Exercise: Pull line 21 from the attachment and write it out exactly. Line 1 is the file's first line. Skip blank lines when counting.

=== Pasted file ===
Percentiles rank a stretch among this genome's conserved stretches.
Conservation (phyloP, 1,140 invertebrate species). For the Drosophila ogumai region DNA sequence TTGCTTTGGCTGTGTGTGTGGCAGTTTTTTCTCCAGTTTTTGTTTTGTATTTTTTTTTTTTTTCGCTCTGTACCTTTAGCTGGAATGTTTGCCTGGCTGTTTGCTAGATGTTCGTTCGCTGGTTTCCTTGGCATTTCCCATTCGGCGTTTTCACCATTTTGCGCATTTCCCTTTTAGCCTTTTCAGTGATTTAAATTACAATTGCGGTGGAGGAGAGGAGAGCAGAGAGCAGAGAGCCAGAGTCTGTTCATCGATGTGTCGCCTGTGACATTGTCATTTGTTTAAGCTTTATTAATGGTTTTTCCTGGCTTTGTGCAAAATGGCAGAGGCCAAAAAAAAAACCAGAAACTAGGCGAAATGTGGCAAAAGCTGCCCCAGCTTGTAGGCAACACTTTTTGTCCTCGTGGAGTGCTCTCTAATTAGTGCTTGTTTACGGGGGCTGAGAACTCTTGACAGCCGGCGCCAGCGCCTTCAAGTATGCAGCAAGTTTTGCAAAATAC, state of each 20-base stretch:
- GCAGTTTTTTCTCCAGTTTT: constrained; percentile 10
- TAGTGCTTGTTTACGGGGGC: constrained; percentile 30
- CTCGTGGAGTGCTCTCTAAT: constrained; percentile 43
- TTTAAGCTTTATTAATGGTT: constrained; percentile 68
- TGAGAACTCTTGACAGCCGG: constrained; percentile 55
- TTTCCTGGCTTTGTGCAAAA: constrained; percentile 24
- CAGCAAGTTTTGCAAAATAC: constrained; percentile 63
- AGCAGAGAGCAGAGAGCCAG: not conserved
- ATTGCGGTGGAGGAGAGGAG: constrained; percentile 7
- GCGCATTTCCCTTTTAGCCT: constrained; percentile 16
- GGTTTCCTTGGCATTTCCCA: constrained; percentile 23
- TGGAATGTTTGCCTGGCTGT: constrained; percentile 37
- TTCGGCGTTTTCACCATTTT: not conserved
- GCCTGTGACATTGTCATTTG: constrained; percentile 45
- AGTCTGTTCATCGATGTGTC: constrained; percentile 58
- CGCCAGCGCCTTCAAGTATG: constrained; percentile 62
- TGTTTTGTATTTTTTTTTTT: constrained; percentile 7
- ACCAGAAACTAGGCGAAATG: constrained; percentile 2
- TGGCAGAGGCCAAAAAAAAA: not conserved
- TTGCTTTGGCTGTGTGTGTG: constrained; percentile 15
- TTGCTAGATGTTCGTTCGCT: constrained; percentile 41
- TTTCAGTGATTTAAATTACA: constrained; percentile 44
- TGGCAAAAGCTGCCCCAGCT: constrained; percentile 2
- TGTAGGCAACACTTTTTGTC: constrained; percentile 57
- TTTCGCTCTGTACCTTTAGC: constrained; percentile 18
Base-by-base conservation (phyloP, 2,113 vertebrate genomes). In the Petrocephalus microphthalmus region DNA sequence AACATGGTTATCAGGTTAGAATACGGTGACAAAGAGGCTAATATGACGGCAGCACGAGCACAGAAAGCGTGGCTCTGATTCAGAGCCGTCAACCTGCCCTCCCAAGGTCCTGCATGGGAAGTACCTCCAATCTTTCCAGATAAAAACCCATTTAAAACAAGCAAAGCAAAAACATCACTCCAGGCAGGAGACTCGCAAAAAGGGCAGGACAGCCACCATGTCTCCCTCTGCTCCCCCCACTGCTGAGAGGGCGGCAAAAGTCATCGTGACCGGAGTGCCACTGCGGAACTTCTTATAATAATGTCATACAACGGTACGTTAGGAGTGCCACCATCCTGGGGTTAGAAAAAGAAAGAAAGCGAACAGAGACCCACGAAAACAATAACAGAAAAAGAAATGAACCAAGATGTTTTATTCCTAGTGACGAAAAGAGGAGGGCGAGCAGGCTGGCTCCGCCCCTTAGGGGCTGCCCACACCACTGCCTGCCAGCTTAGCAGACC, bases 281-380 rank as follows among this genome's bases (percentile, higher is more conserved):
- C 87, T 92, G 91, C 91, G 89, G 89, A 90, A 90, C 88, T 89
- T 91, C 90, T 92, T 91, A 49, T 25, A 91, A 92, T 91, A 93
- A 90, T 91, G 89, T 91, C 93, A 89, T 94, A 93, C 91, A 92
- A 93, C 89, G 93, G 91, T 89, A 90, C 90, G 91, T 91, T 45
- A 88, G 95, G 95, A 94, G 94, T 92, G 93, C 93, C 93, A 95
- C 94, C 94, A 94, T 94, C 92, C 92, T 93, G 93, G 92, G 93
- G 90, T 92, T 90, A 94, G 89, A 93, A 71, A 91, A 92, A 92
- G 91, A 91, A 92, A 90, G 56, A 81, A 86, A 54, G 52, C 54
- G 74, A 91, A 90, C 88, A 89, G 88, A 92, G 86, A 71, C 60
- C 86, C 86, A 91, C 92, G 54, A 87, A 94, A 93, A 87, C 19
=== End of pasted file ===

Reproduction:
- TGGCAGAGGCCAAAAAAAAA: not conserved